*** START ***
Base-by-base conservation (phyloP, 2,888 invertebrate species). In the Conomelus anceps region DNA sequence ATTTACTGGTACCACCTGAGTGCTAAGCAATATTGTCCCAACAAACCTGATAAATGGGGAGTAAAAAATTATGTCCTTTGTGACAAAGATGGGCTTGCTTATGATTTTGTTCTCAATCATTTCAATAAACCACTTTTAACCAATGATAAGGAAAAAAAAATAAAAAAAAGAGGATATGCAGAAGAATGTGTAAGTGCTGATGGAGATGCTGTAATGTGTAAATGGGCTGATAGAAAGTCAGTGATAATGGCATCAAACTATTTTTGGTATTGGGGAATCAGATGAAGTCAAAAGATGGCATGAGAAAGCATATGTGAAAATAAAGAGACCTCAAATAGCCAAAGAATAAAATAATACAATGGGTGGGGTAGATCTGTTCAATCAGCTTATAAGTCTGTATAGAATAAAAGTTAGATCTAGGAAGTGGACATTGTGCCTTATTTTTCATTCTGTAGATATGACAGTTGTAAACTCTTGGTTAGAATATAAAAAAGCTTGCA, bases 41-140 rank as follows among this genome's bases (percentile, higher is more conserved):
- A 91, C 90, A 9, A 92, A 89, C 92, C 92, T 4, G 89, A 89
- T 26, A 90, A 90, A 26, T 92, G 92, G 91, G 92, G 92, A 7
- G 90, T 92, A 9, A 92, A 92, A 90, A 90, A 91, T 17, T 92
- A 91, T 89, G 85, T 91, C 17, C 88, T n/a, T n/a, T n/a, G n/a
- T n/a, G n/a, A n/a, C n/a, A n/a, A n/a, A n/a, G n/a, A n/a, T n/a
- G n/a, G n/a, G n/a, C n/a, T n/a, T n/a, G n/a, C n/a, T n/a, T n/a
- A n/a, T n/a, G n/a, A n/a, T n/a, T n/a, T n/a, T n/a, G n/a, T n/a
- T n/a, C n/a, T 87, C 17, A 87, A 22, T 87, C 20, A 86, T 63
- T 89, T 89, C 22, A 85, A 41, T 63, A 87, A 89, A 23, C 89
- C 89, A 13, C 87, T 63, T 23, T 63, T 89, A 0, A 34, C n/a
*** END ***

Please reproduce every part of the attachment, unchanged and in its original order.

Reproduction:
Base-by-base conservation (phyloP, 2,888 invertebrate species). In the Conomelus anceps region DNA sequence ATTTACTGGTACCACCTGAGTGCTAAGCAATATTGTCCCAACAAACCTGATAAATGGGGAGTAAAAAATTATGTCCTTTGTGACAAAGATGGGCTTGCTTATGATTTTGTTCTCAATCATTTCAATAAACCACTTTTAACCAATGATAAGGAAAAAAAAATAAAAAAAAGAGGATATGCAGAAGAATGTGTAAGTGCTGATGGAGATGCTGTAATGTGTAAATGGGCTGATAGAAAGTCAGTGATAATGGCATCAAACTATTTTTGGTATTGGGGAATCAGATGAAGTCAAAAGATGGCATGAGAAAGCATATGTGAAAATAAAGAGACCTCAAATAGCCAAAGAATAAAATAATACAATGGGTGGGGTAGATCTGTTCAATCAGCTTATAAGTCTGTATAGAATAAAAGTTAGATCTAGGAAGTGGACATTGTGCCTTATTTTTCATTCTGTAGATATGACAGTTGTAAACTCTTGGTTAGAATATAAAAAAGCTTGCA, bases 41-140 rank as follows among this genome's bases (percentile, higher is more conserved):
- A 91, C 90, A 9, A 92, A 89, C 92, C 92, T 4, G 89, A 89
- T 26, A 90, A 90, A 26, T 92, G 92, G 91, G 92, G 92, A 7
- G 90, T 92, A 9, A 92, A 92, A 90, A 90, A 91, T 17, T 92
- A 91, T 89, G 85, T 91, C 17, C 88, T n/a, T n/a, T n/a, G n/a
- T n/a, G n/a, A n/a, C n/a, A n/a, A n/a, A n/a, G n/a, A n/a, T n/a
- G n/a, G n/a, G n/a, C n/a, T n/a, T n/a, G n/a, C n/a, T n/a, T n/a
- A n/a, T n/a, G n/a, A n/a, T n/a, T n/a, T n/a, T n/a, G n/a, T n/a
- T n/a, C n/a, T 87, C 17, A 87, A 22, T 87, C 20, A 86, T 63
- T 89, T 89, C 22, A 85, A 41, T 63, A 87, A 89, A 23, C 89
- C 89, A 13, C 87, T 63, T 23, T 63, T 89, A 0, A 34, C n/a